Razer Atrox Review – The Stick’s fighting game cousin
So you want to be a pro fighting gamer, do ya? Well ya gotta eat lighting combos and crap thunder juggles! You’re going to need hardware to match your ambitions, and with a ton of arcade inspired fight-sticks on the market, you’re going to want something that will last you for years to come! And that’s where the Razer Atrox comes in.
Lay me out baby
Designed as a tournament-grade arcade-pad, the Atrox comes equipped with a joystick, eight face buttons and a bunch of other smaller ones. They all work. That’s the basic explanation. To be far more technical however, the Razer Atrox is set up with the Sanwa Denshi JLF-TP-8YT joystick for maximum fighting wiggles, while the face buttons themselves are of the OBSF-30 and OBSF-24 variety. What does that mean? Expect fast-paced snap inputs depending on what manner of bliksem attack you want to throw at opponents, that’s what.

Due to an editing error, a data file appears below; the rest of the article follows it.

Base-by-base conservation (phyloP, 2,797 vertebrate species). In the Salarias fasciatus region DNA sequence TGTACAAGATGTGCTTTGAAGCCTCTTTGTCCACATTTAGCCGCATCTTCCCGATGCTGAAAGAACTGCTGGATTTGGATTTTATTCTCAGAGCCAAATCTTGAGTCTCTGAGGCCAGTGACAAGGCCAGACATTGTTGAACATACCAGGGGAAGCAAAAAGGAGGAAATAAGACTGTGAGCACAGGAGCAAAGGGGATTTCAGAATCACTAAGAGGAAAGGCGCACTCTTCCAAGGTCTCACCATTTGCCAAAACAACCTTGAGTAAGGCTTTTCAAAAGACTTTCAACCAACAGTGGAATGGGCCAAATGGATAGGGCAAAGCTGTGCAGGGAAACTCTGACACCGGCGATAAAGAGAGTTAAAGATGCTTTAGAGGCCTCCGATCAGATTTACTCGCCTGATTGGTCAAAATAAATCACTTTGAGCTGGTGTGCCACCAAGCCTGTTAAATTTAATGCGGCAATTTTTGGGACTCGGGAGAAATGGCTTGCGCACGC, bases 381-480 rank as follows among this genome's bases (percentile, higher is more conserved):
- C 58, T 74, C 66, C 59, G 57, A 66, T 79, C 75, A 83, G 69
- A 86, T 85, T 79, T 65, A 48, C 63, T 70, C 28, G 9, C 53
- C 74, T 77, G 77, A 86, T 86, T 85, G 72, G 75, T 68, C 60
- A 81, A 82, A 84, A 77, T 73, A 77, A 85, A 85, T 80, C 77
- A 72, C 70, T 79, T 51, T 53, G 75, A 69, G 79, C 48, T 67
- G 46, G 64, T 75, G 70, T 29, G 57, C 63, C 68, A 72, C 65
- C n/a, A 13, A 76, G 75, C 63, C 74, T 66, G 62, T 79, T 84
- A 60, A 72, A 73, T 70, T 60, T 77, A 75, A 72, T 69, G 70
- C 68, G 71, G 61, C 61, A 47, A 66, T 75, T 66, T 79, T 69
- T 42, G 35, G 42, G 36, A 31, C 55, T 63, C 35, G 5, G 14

In addition to all that, there’s an Xbox home button on the surface, a control stick switch for when you want to utilise either analogue stick or the directional pad and map it to your joystick, as well as lock switches. Even more buttons are available however, with eight turbo buttons that allow you to shout a Knight Rider catchphrase and hammer out dozens of punches per face button, with minimal finger movements required. Going turbo comes in two flavours, allowing players to execute either four or eight moves per second.